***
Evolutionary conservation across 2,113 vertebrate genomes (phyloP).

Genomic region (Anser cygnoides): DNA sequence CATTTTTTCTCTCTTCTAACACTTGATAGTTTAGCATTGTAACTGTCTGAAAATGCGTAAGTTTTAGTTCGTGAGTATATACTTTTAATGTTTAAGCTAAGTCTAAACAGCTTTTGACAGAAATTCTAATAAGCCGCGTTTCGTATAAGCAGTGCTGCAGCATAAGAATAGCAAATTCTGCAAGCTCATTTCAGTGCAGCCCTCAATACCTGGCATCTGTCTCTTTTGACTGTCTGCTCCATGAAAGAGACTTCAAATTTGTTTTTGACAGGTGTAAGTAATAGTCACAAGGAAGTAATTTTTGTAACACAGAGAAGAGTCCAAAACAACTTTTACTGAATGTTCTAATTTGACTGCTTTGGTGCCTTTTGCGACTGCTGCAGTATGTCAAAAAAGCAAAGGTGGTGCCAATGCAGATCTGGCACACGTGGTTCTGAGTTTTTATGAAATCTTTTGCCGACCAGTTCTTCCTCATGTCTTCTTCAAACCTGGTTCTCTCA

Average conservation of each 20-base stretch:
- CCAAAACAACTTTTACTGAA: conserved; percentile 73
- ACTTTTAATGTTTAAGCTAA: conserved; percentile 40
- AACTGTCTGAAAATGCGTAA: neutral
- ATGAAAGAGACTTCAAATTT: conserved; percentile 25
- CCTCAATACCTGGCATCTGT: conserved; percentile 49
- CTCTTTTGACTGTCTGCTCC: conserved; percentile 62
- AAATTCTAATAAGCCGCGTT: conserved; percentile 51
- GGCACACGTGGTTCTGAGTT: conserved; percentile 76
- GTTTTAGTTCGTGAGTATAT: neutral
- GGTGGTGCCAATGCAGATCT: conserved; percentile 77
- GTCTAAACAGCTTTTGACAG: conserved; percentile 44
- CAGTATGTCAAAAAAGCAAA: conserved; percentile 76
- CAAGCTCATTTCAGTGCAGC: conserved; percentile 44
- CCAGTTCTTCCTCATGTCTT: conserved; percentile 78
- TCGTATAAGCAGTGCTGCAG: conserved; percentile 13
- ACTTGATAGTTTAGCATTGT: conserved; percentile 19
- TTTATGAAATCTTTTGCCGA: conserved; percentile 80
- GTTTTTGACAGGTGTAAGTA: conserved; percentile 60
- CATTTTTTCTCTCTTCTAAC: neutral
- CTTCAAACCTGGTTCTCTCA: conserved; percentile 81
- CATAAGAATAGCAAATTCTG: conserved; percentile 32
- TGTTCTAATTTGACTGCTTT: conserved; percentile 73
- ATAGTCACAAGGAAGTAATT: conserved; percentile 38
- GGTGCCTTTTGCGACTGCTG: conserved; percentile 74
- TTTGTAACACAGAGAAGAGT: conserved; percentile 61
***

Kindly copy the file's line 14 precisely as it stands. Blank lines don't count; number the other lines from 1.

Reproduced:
- GTCTAAACAGCTTTTGACAG: conserved; percentile 44